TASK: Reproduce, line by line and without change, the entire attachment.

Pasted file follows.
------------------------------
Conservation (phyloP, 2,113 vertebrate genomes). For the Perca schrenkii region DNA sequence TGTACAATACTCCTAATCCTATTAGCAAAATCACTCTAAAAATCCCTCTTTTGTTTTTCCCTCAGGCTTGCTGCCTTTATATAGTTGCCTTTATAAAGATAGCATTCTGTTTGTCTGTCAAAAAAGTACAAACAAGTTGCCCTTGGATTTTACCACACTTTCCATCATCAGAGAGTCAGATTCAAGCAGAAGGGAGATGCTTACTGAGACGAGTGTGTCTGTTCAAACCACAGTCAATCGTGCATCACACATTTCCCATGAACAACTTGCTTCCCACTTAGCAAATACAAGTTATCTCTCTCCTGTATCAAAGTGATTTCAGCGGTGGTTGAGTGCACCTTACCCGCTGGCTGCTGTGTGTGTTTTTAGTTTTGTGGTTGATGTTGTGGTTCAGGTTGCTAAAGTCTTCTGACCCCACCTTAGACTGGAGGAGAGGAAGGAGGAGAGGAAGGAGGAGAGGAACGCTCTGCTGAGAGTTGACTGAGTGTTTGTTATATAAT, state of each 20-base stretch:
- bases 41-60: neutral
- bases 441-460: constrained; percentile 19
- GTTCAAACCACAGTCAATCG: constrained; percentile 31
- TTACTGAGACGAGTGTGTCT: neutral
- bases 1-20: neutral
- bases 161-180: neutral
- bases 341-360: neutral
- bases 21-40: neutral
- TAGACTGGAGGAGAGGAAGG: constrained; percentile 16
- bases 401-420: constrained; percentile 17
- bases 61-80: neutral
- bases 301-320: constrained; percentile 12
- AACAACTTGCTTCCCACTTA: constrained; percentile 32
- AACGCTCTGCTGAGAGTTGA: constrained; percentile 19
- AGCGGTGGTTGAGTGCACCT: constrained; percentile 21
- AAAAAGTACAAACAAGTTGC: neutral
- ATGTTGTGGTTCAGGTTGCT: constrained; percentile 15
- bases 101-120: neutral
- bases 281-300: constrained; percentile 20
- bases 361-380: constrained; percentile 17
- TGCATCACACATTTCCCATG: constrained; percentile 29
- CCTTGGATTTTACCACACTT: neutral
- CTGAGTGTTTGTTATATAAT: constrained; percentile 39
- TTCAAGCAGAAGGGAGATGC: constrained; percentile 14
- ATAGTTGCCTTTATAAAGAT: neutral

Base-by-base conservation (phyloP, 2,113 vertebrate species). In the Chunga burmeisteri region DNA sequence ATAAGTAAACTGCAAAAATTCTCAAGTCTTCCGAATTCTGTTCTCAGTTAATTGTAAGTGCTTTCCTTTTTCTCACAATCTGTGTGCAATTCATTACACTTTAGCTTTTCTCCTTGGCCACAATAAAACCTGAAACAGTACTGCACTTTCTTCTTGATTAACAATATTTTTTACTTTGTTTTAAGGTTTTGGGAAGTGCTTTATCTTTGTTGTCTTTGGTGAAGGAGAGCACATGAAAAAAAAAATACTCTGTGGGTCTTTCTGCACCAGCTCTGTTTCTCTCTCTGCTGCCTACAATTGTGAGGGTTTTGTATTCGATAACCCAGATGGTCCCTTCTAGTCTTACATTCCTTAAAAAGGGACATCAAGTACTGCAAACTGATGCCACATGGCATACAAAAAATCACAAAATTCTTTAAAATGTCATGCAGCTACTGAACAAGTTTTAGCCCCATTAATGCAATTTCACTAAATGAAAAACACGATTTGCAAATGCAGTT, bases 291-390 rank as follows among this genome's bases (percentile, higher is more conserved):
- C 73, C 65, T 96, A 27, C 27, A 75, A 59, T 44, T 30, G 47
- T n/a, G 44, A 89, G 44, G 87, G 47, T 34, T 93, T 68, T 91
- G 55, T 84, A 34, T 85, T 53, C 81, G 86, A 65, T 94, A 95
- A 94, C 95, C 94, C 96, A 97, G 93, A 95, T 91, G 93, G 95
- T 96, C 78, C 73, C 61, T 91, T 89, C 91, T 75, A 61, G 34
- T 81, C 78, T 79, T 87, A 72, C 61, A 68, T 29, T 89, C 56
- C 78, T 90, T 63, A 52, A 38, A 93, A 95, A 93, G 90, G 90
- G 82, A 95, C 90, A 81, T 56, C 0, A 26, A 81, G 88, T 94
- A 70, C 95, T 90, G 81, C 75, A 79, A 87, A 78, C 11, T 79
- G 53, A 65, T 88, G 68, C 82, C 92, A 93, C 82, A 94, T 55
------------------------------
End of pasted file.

Conservation (phyloP, 2,113 vertebrate genomes). For the Perca schrenkii region DNA sequence TGTACAATACTCCTAATCCTATTAGCAAAATCACTCTAAAAATCCCTCTTTTGTTTTTCCCTCAGGCTTGCTGCCTTTATATAGTTGCCTTTATAAAGATAGCATTCTGTTTGTCTGTCAAAAAAGTACAAACAAGTTGCCCTTGGATTTTACCACACTTTCCATCATCAGAGAGTCAGATTCAAGCAGAAGGGAGATGCTTACTGAGACGAGTGTGTCTGTTCAAACCACAGTCAATCGTGCATCACACATTTCCCATGAACAACTTGCTTCCCACTTAGCAAATACAAGTTATCTCTCTCCTGTATCAAAGTGATTTCAGCGGTGGTTGAGTGCACCTTACCCGCTGGCTGCTGTGTGTGTTTTTAGTTTTGTGGTTGATGTTGTGGTTCAGGTTGCTAAAGTCTTCTGACCCCACCTTAGACTGGAGGAGAGGAAGGAGGAGAGGAAGGAGGAGAGGAACGCTCTGCTGAGAGTTGACTGAGTGTTTGTTATATAAT, state of each 20-base stretch:
- bases 41-60: neutral
- bases 441-460: constrained; percentile 19
- GTTCAAACCACAGTCAATCG: constrained; percentile 31
- TTACTGAGACGAGTGTGTCT: neutral
- bases 1-20: neutral
- bases 161-180: neutral
- bases 341-360: neutral
- bases 21-40: neutral
- TAGACTGGAGGAGAGGAAGG: constrained; percentile 16
- bases 401-420: constrained; percentile 17
- bases 61-80: neutral
- bases 301-320: constrained; percentile 12
- AACAACTTGCTTCCCACTTA: constrained; percentile 32
- AACGCTCTGCTGAGAGTTGA: constrained; percentile 19
- AGCGGTGGTTGAGTGCACCT: constrained; percentile 21
- AAAAAGTACAAACAAGTTGC: neutral
- ATGTTGTGGTTCAGGTTGCT: constrained; percentile 15
- bases 101-120: neutral
- bases 281-300: constrained; percentile 20
- bases 361-380: constrained; percentile 17
- TGCATCACACATTTCCCATG: constrained; percentile 29
- CCTTGGATTTTACCACACTT: neutral
- CTGAGTGTTTGTTATATAAT: constrained; percentile 39
- TTCAAGCAGAAGGGAGATGC: constrained; percentile 14
- ATAGTTGCCTTTATAAAGAT: neutral

Base-by-base conservation (phyloP, 2,113 vertebrate species). In the Chunga burmeisteri region DNA sequence ATAAGTAAACTGCAAAAATTCTCAAGTCTTCCGAATTCTGTTCTCAGTTAATTGTAAGTGCTTTCCTTTTTCTCACAATCTGTGTGCAATTCATTACACTTTAGCTTTTCTCCTTGGCCACAATAAAACCTGAAACAGTACTGCACTTTCTTCTTGATTAACAATATTTTTTACTTTGTTTTAAGGTTTTGGGAAGTGCTTTATCTTTGTTGTCTTTGGTGAAGGAGAGCACATGAAAAAAAAAATACTCTGTGGGTCTTTCTGCACCAGCTCTGTTTCTCTCTCTGCTGCCTACAATTGTGAGGGTTTTGTATTCGATAACCCAGATGGTCCCTTCTAGTCTTACATTCCTTAAAAAGGGACATCAAGTACTGCAAACTGATGCCACATGGCATACAAAAAATCACAAAATTCTTTAAAATGTCATGCAGCTACTGAACAAGTTTTAGCCCCATTAATGCAATTTCACTAAATGAAAAACACGATTTGCAAATGCAGTT, bases 291-390 rank as follows among this genome's bases (percentile, higher is more conserved):
- C 73, C 65, T 96, A 27, C 27, A 75, A 59, T 44, T 30, G 47
- T n/a, G 44, A 89, G 44, G 87, G 47, T 34, T 93, T 68, T 91
- G 55, T 84, A 34, T 85, T 53, C 81, G 86, A 65, T 94, A 95
- A 94, C 95, C 94, C 96, A 97, G 93, A 95, T 91, G 93, G 95
- T 96, C 78, C 73, C 61, T 91, T 89, C 91, T 75, A 61, G 34
- T 81, C 78, T 79, T 87, A 72, C 61, A 68, T 29, T 89, C 56
- C 78, T 90, T 63, A 52, A 38, A 93, A 95, A 93, G 90, G 90
- G 82, A 95, C 90, A 81, T 56, C 0, A 26, A 81, G 88, T 94
- A 70, C 95, T 90, G 81, C 75, A 79, A 87, A 78, C 11, T 79
- G 53, A 65, T 88, G 68, C 82, C 92, A 93, C 82, A 94, T 55